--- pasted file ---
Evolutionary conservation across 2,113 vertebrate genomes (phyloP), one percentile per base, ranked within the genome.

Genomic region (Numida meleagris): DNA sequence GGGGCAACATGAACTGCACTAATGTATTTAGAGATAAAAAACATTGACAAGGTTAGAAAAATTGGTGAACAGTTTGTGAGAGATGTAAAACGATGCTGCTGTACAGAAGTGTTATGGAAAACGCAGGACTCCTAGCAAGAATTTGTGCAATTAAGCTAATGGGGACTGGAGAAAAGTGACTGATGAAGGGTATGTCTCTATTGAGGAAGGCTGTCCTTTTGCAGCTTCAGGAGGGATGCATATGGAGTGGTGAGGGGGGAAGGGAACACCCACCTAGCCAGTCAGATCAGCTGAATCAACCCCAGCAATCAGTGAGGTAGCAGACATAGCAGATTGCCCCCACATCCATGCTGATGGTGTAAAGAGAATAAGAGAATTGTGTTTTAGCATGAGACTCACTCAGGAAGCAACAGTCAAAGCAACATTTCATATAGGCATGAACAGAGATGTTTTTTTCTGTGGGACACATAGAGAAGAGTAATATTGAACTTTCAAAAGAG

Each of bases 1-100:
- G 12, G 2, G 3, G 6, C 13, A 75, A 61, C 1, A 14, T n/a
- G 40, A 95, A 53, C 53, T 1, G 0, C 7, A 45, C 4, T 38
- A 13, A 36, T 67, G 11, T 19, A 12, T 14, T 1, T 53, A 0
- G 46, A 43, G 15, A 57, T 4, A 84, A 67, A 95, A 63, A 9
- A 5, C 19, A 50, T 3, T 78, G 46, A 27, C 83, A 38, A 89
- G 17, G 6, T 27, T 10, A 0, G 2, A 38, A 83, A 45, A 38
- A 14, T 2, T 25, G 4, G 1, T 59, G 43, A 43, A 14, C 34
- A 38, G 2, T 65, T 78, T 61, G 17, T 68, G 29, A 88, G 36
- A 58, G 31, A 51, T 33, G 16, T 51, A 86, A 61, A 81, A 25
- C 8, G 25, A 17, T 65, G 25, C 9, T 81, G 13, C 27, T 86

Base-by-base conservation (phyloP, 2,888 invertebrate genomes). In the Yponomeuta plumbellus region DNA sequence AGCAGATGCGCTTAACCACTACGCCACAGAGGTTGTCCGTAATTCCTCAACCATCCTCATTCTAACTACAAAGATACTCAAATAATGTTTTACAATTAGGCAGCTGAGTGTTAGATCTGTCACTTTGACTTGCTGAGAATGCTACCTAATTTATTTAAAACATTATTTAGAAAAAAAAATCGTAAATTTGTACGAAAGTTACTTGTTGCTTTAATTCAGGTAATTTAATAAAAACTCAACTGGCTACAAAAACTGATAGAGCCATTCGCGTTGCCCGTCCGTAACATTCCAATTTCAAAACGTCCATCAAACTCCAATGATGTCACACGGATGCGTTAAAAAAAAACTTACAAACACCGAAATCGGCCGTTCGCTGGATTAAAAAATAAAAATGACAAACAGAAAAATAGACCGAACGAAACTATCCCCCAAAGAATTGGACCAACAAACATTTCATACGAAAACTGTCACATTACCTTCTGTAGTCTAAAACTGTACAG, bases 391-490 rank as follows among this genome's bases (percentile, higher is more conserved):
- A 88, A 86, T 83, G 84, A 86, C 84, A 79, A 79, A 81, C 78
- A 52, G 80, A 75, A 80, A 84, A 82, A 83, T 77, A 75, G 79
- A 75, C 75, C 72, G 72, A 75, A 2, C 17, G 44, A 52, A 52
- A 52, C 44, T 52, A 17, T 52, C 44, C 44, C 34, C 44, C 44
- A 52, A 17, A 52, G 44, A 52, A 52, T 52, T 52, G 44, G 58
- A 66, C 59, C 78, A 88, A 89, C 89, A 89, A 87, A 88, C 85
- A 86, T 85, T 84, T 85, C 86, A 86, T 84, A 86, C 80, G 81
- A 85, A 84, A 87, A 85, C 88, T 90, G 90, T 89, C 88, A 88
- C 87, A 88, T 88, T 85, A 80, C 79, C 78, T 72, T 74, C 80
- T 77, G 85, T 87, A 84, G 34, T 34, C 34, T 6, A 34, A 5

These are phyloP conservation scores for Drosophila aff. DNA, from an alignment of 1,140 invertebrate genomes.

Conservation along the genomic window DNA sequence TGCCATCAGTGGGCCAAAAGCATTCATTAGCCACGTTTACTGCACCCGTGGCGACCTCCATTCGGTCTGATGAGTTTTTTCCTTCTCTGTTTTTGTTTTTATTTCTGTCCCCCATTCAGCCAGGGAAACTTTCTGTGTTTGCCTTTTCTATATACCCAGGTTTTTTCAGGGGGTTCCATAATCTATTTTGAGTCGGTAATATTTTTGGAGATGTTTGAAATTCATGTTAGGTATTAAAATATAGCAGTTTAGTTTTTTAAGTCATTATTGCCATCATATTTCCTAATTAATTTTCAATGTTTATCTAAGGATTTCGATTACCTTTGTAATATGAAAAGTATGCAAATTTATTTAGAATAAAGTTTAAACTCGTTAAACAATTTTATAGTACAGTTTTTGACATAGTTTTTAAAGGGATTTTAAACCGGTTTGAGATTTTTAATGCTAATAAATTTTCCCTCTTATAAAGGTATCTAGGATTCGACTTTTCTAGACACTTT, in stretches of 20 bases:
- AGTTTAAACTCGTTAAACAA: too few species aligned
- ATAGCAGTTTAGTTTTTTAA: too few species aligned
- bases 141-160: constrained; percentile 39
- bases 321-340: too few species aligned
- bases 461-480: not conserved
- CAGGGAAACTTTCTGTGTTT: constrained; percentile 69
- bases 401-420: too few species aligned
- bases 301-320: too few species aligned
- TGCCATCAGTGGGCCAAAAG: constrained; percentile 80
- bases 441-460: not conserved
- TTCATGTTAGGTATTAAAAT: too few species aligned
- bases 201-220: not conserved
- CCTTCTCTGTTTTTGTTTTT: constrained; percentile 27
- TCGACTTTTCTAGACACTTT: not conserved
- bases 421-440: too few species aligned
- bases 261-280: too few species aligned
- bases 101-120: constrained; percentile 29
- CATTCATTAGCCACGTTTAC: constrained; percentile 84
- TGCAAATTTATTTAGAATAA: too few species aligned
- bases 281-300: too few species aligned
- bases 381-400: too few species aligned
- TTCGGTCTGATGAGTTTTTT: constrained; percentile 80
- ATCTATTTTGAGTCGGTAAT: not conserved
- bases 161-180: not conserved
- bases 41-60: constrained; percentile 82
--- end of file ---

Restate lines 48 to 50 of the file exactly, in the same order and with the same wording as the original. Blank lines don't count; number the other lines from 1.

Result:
- TTCGGTCTGATGAGTTTTTT: constrained; percentile 80
- ATCTATTTTGAGTCGGTAAT: not conserved
- bases 161-180: not conserved